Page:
Given that we encountered only a few modest sensory negatives, what were the dominant sensory positives of the African Great Lakes coffees we cupped? Generally, syrupy mouthfeel, moderate but always rich acidity, and varying but distinctive aroma and flavor. Typically the best of these coffees were sweet and honeyish with a complicating savory edge. Along with classic citrus and berry and floral notes, they tended to display a range of savory hints: herby, spicy, nutty, agave-like, even peppery. Although some coffee insiders assume that the savory hints represent slight, serendipitous taints caused by drying in moist, often lake-influenced conditions, it seems to me just as likely that also, or alternatively, they represent characteristics of the local Bourbon-based plant material, since a savory hint is also often a component of the classic Bourbon-related SL28 cup of Kenya.
Rwanda dominated our cupping both in number of submissions (twenty) as well as in high-scoring samples: six Rwanda samples topped the ratings at 93. All are reviewed here. Three of these six 93-rated Rwandas apparently were from the same green coffee lot, a Karongi Gitesi imported by the same small but excellent green coffee dealer. It is always a bit disconcerting when the same green coffee lot produces multiple samples that attract high ratings in the same cupping, but remember that we cup these samples in random order identified only by number, and hold off on any effort at researching the green coffees or analyzing roast color until well after we have determined our ratings and sensory descriptors.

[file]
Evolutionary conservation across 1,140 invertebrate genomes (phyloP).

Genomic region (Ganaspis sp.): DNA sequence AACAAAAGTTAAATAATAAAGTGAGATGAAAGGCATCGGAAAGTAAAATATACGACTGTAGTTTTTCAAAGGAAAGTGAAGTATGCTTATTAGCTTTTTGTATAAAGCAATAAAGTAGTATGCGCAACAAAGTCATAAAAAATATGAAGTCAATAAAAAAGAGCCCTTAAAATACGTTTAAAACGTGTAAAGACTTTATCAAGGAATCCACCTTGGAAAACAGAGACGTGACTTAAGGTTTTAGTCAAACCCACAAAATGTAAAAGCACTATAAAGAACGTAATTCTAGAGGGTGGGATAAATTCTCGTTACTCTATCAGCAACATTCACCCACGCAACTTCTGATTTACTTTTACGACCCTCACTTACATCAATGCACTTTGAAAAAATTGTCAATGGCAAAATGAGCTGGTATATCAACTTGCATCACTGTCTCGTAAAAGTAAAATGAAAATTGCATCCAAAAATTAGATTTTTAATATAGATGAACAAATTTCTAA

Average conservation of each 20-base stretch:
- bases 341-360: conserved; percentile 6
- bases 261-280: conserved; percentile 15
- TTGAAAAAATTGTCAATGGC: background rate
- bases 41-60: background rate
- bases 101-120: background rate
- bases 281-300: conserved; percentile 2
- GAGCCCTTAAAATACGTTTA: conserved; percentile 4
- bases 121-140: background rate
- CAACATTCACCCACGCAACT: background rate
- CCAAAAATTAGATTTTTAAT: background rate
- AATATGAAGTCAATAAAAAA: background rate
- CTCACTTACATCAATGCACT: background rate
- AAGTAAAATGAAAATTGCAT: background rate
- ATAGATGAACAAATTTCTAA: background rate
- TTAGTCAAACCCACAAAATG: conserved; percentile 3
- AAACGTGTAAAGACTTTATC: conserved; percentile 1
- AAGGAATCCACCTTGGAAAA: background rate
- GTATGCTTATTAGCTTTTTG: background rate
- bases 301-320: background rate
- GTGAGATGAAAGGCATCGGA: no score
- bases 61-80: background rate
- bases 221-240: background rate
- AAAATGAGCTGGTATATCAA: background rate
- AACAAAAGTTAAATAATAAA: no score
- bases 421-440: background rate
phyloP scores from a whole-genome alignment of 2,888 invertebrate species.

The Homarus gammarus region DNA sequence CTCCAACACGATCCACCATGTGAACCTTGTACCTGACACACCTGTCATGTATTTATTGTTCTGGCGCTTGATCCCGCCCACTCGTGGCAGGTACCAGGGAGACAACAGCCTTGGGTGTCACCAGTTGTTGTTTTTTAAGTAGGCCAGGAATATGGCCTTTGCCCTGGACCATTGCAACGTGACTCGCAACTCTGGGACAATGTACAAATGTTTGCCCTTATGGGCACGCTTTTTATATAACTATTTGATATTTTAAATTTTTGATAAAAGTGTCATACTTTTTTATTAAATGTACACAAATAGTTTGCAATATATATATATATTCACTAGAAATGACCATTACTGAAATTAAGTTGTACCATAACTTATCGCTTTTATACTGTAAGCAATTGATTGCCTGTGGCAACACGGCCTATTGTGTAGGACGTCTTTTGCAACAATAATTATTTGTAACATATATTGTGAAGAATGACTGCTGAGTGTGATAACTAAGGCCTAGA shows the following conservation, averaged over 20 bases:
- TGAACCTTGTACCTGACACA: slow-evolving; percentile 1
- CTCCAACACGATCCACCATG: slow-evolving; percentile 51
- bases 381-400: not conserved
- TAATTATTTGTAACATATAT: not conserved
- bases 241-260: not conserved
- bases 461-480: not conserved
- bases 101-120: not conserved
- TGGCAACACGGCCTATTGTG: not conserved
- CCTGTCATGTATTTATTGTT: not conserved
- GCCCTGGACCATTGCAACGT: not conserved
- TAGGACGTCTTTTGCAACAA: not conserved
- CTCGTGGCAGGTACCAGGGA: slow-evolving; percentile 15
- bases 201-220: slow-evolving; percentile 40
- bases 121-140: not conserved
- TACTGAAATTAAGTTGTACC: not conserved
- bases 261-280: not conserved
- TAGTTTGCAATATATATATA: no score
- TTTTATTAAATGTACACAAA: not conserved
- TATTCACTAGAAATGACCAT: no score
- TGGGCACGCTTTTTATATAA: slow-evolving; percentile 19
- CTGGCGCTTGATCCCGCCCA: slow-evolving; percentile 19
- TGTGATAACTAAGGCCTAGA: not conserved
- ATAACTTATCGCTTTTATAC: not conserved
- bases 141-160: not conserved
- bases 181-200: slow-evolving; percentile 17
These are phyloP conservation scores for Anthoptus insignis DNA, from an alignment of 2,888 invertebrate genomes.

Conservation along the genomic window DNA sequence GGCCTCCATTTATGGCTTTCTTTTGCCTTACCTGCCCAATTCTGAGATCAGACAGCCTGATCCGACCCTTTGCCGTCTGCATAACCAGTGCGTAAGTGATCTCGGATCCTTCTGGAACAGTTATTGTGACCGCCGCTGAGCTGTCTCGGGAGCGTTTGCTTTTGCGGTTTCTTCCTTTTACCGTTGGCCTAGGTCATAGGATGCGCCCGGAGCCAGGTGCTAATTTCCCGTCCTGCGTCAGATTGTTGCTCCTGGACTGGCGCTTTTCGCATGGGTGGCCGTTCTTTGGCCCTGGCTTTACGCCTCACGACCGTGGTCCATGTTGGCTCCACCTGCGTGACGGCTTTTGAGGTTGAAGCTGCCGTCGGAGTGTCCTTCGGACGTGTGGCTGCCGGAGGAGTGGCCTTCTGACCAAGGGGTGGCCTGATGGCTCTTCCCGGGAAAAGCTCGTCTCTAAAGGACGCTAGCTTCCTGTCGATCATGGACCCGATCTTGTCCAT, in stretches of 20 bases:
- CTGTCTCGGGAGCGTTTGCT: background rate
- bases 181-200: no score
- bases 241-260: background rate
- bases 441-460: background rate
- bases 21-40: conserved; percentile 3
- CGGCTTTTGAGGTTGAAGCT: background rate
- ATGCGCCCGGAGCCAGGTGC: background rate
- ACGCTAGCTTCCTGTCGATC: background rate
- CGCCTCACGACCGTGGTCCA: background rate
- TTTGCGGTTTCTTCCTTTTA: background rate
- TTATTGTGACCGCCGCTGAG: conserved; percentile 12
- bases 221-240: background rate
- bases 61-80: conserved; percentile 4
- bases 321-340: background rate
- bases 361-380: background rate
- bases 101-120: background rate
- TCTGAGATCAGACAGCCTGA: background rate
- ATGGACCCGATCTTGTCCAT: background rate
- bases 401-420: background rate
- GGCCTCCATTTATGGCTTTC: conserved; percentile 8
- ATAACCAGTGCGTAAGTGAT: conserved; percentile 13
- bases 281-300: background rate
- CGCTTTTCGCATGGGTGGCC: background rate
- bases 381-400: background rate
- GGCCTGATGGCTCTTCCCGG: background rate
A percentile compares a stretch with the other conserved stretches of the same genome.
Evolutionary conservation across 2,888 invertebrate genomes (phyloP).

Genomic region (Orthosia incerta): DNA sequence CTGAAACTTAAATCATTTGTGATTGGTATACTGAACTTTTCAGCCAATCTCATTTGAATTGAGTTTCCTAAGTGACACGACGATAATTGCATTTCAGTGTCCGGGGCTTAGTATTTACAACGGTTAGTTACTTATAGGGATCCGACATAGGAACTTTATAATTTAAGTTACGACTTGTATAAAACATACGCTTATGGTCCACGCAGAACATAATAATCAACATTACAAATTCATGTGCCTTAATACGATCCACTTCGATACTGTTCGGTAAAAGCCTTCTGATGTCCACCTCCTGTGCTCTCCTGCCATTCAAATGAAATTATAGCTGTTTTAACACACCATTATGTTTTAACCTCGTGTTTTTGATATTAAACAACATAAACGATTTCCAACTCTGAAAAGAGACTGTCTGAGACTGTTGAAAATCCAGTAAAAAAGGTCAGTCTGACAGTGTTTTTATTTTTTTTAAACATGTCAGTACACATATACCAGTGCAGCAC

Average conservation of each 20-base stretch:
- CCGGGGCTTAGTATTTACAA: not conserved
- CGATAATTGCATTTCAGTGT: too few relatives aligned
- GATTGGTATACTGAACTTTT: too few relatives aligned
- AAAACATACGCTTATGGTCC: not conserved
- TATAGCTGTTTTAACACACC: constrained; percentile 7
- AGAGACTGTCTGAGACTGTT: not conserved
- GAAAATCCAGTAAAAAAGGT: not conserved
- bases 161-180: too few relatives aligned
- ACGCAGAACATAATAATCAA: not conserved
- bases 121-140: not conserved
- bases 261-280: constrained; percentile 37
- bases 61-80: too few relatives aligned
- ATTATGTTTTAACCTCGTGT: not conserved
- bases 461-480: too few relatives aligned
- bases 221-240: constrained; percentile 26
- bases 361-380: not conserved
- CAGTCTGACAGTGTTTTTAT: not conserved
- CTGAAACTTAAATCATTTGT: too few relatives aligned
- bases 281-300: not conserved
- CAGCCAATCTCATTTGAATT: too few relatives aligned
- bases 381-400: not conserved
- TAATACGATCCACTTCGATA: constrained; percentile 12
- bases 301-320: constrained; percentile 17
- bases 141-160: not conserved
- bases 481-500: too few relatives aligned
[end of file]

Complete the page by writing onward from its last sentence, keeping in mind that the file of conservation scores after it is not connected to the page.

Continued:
Furthermore, three samples from the same lot of green coffee roasted slightly differently on different equipment give advanced consumers an unusual opportunity to experience for themselves the impact that relatively small variations of roast color and profile can have on the same distinguished green coffee. Keep in mind that we did not edit our descriptions or ratings after we learned that the Orazure, Papa Lin’s and GivCOFFEE Rwandas all apparently came from the same lot of green coffee. Reassuringly, they all ended with the same final rating. But reading between the lines, as it were, of the three descriptions for these coffees, it’s apparent that the lightest roasted treatment, the Orazure, was predictably brightest and lightest in mouthfeel, while the marginally darkest of the three (we’re talking small color differences here), the GivCOFFEE, was deepest and most chocolaty, with the Papa Lin’s positioned between the two. Similar roast-related distinctions can be seen implied by the choice of descriptors for the fruit notes and, less clearly, for the savory suggestions. If you are able to buy them before they sell out, try these three coffees yourself and see what you think about their roast-related differences.
Burundi and Congo